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Salapuddin vs. CA Case Digest

An extrajudicial confession is binding only on the confessant. It cannot be admitted against his or her co-accused and is considered as hearsay against them.


On November 13, 2007, shortly after the adjournment of the day's session in Congress, a bomb exploded near the entrance of the South Wing lobby of the House of Representatives (HOR) in the Batasan Complex. The blast led to the death of Representative Wahab Akbar and several others. The explosion was caused by an improvised bomb planted on a motorcycle that was parked near the entrance stairs of the South Wing lobby.

Acting on a confidential information, the police raided an alleged ASG safehouse located in Payatas, Quezon City,  leading to the arrest of several persons, one of which was Ikram Indama, who was the driver of petitioner Gerry Salapuddin. In one of the affidavits executed by Ikram, he said that he heard Salapuddin ordering Redwan to kill Rep. Akbar of Basilan.

The  prosecution  later  on  included  Salapuddin  in  the  complaint  for  murder  and  multiple frustrated  murder  based  on  the  affidavits  of  Ikram.  Later  on,  the  Secretary  of  Justice issued  a resolution excluding Salapuddin from the charges.

Respondents Jum Akbar and Nor-Rhama Indanan filed a petition for certiorari before the CA questioning the Secretary of Justice's resolution. The CA reversed the resolution of the Secretary of Justice stating that the totality of the evidence "sufficiently indicates the probability that Salapuddin lent moral and material support or assistance to the perpetrators in the commission of the crime.”


Whether or not the inclusion of Salapuddin in the case was proper.


No. Indeed, probable cause requires less proof than necessary for conviction. Nonetheless, it demands more than bare suspicion and must rest on competent relevant evidence. A review of the records, however, show that the only direct material evidence against Salapuddin, as he had pointed out at every conceivable turn, is the confession made by Ikram. While the confession is arguably relevant, this is not the evidence competent to establish the probability that Salapuddin participated in the commission of the crime. On the contrary, as pointed out by the Secretary of Justice, this cannot be considered against Salapuddin on account of the principle of res inter alios acta alteri nocere non debet expressed in Section 28, Rule 130 of the Rules of Court:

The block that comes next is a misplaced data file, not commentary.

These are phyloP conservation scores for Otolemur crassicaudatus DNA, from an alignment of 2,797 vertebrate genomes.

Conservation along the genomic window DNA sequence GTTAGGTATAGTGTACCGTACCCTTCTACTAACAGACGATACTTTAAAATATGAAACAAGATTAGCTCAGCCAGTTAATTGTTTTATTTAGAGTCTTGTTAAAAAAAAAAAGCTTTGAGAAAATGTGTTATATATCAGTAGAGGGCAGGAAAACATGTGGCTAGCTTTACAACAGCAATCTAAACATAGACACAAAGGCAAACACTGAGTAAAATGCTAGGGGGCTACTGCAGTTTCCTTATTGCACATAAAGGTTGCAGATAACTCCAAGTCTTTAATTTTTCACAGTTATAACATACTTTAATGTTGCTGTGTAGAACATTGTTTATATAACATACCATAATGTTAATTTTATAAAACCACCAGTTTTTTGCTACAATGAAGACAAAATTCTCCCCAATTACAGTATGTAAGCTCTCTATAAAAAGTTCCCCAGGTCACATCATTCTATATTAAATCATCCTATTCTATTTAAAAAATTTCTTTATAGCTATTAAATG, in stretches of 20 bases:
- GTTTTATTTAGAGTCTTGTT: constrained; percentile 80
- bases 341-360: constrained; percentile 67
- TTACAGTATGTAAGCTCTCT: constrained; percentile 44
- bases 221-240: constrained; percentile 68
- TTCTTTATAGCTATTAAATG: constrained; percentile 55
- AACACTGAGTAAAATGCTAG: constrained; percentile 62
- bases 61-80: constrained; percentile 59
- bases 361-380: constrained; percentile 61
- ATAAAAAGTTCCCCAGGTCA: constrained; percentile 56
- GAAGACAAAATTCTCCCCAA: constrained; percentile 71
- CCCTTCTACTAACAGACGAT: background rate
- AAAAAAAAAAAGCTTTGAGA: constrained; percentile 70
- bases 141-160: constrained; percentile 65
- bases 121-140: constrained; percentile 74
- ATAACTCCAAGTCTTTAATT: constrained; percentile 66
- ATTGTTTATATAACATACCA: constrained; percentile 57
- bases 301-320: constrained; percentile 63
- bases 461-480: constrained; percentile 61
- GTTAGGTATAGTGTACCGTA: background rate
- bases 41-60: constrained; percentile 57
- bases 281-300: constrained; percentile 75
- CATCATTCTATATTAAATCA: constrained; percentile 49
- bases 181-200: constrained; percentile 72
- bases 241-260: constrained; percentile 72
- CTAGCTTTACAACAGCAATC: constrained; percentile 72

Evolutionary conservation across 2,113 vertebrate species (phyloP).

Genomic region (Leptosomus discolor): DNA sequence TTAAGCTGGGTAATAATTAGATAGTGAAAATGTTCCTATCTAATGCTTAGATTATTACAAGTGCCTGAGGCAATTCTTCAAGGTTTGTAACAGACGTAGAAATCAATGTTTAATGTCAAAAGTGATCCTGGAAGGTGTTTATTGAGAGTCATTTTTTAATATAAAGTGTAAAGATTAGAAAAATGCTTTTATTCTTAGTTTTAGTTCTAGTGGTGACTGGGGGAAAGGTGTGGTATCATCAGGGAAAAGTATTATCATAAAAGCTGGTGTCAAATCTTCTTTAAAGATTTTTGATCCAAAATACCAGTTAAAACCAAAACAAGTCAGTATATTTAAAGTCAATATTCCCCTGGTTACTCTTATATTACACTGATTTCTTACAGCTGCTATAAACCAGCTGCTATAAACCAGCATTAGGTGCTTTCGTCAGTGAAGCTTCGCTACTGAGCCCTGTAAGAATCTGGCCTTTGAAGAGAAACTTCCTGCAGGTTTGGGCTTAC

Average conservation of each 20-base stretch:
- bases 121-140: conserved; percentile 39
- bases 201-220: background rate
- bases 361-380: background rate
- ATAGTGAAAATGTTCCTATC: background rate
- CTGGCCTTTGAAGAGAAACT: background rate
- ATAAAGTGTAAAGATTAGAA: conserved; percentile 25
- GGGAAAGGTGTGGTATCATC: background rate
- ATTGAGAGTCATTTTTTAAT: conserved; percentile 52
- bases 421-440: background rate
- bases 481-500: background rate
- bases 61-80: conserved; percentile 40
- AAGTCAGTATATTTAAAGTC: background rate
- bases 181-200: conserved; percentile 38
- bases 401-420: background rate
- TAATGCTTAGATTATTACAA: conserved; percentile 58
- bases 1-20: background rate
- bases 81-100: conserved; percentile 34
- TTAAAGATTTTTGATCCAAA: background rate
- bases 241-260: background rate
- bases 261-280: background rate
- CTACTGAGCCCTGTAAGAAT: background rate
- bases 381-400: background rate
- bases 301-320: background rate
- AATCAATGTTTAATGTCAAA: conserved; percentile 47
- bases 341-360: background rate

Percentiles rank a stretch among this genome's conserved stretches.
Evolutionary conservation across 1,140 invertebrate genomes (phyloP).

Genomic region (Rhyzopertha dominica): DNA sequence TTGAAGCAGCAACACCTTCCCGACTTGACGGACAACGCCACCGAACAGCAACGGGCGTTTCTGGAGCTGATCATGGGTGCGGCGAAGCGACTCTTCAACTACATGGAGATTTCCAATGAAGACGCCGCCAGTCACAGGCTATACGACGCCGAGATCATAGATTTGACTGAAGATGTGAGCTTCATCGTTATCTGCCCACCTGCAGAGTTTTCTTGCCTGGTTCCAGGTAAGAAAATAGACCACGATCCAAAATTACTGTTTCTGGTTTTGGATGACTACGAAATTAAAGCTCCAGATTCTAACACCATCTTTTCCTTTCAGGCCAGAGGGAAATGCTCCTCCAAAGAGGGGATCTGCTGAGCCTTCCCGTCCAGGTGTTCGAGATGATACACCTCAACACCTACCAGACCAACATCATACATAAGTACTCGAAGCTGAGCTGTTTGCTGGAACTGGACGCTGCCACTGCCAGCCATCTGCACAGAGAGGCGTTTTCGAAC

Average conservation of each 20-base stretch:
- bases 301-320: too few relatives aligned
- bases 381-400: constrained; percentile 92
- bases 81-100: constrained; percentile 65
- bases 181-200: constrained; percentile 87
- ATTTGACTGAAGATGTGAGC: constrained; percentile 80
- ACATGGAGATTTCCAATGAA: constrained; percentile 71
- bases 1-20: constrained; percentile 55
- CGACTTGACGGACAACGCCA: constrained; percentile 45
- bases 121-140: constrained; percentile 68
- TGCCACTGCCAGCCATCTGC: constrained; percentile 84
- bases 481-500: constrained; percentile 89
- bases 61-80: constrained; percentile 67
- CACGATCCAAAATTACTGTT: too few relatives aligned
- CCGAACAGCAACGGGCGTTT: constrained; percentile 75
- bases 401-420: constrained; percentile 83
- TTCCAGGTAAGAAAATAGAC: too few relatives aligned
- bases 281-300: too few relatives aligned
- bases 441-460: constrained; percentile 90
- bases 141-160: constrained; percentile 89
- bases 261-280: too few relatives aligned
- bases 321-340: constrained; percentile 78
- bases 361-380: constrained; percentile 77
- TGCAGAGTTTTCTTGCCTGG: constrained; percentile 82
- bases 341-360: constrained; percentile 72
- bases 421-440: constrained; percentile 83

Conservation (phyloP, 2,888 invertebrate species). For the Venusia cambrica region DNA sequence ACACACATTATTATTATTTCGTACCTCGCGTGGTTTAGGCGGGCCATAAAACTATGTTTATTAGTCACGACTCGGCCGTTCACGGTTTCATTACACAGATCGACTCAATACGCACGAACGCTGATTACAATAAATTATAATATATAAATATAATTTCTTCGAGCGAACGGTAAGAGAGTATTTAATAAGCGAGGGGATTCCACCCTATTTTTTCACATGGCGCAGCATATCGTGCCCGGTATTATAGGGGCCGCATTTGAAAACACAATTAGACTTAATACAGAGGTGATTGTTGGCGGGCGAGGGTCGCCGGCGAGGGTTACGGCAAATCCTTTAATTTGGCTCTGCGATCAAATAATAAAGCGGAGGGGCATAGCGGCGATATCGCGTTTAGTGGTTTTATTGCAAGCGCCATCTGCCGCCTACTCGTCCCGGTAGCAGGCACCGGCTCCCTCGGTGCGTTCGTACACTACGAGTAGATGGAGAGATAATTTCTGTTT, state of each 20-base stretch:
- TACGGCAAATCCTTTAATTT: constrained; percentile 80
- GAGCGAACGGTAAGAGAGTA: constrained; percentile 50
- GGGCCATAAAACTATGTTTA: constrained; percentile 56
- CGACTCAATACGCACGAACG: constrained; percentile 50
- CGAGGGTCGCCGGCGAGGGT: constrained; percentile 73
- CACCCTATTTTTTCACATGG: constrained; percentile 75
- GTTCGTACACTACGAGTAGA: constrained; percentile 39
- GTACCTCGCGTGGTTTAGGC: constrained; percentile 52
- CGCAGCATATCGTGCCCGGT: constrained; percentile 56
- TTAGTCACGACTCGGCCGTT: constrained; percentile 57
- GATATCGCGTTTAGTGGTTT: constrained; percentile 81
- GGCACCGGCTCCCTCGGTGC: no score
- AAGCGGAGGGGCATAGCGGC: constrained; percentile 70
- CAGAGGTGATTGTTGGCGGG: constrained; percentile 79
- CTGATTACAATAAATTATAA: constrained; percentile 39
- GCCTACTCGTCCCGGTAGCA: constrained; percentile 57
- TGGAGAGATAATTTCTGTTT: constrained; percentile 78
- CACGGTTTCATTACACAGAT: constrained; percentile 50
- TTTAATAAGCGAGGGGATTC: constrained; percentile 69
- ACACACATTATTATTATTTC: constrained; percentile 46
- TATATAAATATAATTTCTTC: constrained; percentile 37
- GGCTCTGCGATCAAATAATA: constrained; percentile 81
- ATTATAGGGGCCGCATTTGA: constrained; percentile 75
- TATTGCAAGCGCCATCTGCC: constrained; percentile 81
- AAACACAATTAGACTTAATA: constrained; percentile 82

Sec. 28. Admission by third-party. – The rights of a party cannot be prejudiced by an act, declaration, or omission of another, except as hereinafter provided.

Clearly thus, an extrajudicial confession is binding only on the confessant. It cannot be admitted against his or her co-accused and is considered as hearsay against them.

The exception provided under Sec. 30, Rule 130 of the Rules of Court to the rule allowing the admission of a conspirator requires the prior establishment of the conspiracy by evidence other than the confession. In this case, there is a dearth of proof demonstrating the participation of Salapuddin in a conspiracy to set off a bomb in the Batasan grounds and thereby kill Congressman Akbar. Not one of the other persons arrested and subjected to custodial investigation professed that Salapuddin was involved in the plan to set off a bomb in the Batasan grounds. Instead, the investigating prosecutors did no more than to rely on Salapuddin’s association with these persons to conclude that he was a participant in the conspiracy.

Mere association with the principals by direct participation, without more, does not suffice. Relationship, association and companionship do not prove conspiracy. Salapuddin’s complicity to the crime, if this be the case, cannot be anchored on his relationship, if any, with the arrested persons or his ownership of the place where they allegedly stayed while in Manila.

It must be shown that the person concerned has performed an overt act in pursuance or furtherance of the complicity. In fact, mere knowledge, acquiescence or approval of the act, without the cooperation or approval to cooperate, is not sufficient to prove conspiracy. There must be positive and conclusive factual evidence indicating the existence of conspiracy, and not simple inferences, conjectures and speculations speciously sustained because "it cannot be mere coincidence."

It must not be neglected that strict adherence to the Constitution and full respect of the rights of the accused are essential in the pursuit of justice even in criminal cases. The presumption of innocence, and all rights associated with it, remains even at the stage of preliminary investigation. It is, thus, necessary that in finding probable cause to indict a person for the commission of a felony, only those matters which are constitutionally acceptable, competent, consistent and material are considered. No such evidence was presented to sufficiently establish the probable cause to indict Salapuddin for the non-bailable offenses he is accused of. It, thus, behooves this Court to relieve petitioner from the unnecessary rigors, anxiety, and expenses of trial, and to prevent the needless waste of the courts' time and the government's resources. (Salapuddin vs. Court of Appeals, G.R. No. 184681, February 25, 2013)

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